The Malawi Council of Churches has asked John Tembo, the leader of the main opposition Malawi Congress Party to accept the landslide victory of President Bingu wa Mutharika, secured in the 19 May 2009 elections - writes Frank Jomo.
"While we may appreciate some of Tembo's pains and grievances and share some of his concerns, we are of the opinion that not much, if anything, could have changed the overwhelming votes Dr Bingu wa Mutharika and his DPP amassed," church council chairperson Bishop Joseph Bvumbwe told journalists in the capital, Lilongwe, on 25 May.
The 75-year-old president, who pledged to fight corruption, polled 2.9 million votes, according to the Malawi Electoral Commission, against Tembo's 1.3 million votes. But the 77-year-old opposition leader, who has been beaten twice by Mutharika in the race, said he would contest results of the poll in court.
"The results were extraordinary and too good to believe," Tembo told reporters at his house in Lilongwe two days after the elections and when it became apparent that Mutharika was heading for a landslide win. "The figures the president is said to have amassed do not tally with the actual number of voters. There was massive rigging and my lawyers agree that we have a strong case against the Malawi Electoral Commission."
But Bishop Bvumbwe said that contesting the results in court would be a waste of time because it would not change anything. The bishop's standpoint is supported by some senior members of the opposition MCP who have demanded the resignation of their leader as they map a way forward for the party.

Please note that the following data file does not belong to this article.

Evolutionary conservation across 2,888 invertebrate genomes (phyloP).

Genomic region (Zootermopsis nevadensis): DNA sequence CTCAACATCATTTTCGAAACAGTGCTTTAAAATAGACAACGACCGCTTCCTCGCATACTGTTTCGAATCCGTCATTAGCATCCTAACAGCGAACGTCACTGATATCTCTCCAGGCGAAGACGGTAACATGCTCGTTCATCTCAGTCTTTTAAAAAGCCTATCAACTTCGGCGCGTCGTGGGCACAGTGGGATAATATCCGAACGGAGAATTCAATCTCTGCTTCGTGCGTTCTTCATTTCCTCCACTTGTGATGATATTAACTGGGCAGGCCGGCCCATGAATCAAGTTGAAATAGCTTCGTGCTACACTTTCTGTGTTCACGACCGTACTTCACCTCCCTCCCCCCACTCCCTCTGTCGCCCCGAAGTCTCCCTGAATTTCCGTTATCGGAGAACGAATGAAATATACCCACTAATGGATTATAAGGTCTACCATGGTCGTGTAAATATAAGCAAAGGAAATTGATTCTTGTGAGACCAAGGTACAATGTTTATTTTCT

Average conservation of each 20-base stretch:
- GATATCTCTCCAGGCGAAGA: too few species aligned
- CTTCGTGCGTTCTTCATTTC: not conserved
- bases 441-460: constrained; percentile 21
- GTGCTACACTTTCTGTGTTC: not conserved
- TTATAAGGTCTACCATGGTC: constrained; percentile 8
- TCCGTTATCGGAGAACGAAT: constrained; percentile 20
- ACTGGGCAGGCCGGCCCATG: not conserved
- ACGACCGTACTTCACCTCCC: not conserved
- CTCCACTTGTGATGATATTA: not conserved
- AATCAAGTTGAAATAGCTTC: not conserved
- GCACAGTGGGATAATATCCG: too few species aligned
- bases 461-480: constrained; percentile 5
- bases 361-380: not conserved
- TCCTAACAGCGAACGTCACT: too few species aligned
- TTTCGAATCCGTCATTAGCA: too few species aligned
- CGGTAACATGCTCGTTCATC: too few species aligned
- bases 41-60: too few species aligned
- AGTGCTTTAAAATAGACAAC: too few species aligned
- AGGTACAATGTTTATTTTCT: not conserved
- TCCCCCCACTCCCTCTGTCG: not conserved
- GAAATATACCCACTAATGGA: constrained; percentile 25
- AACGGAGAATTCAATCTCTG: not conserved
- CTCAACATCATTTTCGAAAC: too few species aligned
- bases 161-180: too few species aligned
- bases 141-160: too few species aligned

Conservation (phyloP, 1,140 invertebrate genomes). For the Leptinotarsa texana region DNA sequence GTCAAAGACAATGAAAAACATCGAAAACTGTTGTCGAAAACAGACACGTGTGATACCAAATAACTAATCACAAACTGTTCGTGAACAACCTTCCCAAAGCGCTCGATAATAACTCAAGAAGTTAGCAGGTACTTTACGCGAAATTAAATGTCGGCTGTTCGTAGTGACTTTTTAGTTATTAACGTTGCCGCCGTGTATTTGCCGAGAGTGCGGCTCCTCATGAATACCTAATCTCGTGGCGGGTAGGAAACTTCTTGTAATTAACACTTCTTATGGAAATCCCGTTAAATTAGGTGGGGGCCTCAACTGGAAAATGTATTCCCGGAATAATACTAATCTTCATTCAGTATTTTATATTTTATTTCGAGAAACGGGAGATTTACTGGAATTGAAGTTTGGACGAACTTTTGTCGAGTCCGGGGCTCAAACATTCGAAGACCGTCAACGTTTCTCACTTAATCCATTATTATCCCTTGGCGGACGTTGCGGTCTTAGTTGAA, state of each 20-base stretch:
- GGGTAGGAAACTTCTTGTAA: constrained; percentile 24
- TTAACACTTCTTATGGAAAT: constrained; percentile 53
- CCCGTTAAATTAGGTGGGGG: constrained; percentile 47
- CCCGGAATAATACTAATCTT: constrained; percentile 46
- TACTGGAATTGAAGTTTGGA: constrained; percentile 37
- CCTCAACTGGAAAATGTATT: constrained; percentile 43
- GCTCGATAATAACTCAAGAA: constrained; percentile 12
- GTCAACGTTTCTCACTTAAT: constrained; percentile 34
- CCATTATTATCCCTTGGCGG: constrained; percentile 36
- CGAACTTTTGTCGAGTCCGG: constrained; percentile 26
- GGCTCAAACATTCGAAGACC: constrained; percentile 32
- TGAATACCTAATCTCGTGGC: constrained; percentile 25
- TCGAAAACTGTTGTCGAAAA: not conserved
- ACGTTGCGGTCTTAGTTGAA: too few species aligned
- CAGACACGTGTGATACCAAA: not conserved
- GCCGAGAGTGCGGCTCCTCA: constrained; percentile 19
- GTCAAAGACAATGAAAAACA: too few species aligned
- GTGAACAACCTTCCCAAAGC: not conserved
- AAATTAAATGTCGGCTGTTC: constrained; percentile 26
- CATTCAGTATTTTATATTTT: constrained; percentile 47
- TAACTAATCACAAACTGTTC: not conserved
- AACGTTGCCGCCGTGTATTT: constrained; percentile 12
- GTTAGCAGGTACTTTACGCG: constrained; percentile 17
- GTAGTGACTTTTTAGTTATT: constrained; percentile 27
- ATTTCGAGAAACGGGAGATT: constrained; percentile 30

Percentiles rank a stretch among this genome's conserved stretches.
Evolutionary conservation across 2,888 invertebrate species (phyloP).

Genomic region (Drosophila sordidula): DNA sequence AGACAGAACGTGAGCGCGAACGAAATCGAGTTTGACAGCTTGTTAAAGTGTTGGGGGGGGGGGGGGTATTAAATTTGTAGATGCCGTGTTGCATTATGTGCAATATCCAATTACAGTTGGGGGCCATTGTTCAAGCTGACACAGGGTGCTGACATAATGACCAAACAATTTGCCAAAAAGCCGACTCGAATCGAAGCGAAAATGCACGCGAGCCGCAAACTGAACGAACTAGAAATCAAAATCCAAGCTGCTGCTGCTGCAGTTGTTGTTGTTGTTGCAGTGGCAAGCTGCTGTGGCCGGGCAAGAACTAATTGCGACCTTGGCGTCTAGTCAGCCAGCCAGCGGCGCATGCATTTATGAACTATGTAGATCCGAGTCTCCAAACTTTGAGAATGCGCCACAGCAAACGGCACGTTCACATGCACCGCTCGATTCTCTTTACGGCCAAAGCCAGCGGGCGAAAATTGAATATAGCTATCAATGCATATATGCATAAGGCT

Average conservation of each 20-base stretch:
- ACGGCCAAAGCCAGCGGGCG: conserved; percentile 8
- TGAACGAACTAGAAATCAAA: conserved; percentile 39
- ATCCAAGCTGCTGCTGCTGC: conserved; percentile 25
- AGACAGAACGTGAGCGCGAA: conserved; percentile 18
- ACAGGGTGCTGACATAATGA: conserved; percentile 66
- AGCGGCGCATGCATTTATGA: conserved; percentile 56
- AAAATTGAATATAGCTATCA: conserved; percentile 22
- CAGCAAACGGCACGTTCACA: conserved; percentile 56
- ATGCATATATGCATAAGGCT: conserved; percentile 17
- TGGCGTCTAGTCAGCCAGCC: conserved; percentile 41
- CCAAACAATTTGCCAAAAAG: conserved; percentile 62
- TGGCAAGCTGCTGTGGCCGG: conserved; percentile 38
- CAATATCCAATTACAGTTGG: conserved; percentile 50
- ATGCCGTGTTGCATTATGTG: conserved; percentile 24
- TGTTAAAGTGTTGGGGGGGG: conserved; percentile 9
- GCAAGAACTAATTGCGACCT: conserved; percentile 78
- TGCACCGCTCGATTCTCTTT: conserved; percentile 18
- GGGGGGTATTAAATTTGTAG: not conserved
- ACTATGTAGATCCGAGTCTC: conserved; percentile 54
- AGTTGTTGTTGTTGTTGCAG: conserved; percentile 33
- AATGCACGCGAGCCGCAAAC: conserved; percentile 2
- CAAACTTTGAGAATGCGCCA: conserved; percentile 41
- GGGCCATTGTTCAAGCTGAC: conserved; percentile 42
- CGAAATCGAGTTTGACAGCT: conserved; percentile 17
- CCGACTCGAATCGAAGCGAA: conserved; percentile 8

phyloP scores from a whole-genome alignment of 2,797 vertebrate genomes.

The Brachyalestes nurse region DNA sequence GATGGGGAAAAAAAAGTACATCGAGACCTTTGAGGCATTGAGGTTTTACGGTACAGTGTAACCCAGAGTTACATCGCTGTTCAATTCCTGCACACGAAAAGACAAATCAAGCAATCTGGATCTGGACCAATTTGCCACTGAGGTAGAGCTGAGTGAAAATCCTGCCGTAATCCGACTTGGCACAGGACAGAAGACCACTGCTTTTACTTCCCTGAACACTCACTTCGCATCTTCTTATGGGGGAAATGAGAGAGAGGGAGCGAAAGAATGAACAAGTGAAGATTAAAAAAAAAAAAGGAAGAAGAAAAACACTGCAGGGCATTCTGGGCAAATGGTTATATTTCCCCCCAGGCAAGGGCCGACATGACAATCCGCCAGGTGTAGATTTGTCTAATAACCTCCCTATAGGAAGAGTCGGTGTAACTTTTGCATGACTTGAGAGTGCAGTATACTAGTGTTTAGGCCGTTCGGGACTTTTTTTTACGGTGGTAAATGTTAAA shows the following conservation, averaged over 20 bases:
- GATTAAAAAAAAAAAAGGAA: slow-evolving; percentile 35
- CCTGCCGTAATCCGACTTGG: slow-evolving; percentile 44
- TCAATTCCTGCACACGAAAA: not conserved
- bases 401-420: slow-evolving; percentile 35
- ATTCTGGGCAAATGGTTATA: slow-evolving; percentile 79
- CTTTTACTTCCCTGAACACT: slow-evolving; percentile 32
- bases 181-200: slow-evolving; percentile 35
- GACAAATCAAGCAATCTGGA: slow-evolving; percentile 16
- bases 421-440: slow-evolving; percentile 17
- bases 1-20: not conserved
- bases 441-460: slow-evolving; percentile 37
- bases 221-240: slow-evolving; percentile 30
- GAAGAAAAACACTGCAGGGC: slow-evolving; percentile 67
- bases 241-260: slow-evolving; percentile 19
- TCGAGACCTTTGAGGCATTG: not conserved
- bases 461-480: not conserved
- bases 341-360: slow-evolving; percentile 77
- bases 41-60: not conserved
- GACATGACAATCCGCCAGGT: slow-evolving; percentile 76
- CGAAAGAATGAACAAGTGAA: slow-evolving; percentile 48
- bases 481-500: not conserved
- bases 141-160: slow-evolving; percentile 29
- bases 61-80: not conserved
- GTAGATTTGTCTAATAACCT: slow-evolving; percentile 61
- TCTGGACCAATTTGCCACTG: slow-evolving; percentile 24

"Going to court to dispute the results is not the stand of the Malawi Congress Party, but that of Tembo as an individual. There is no need for us to challenge the results, rather, we should sit down and do a post-mortem and find out what went wrong," MCP spokesperson Ishmael Chafukira told the State-owned Malawi Broadcasting Corporation on 25 May.
The following day, the interfaith Public Affairs Committee said in a statement it believes the 2009 elections met the standards of "free and reasonably fair" elections.
The electoral victory of Mutharika, a former World Bank employee, was seen as helped by his management of the economy, which has registered an average annual growth of seven per cent since he took office in 2004 and his agricultural policies that have turned Malawi from a food importer to an exporter.
[With acknowledgements to ENI. Ecumenical News International is jointly sponsored by the World Council of Churches, the Lutheran World Federation, the World Alliance of Reformed Churches and the Conference of European Churches.]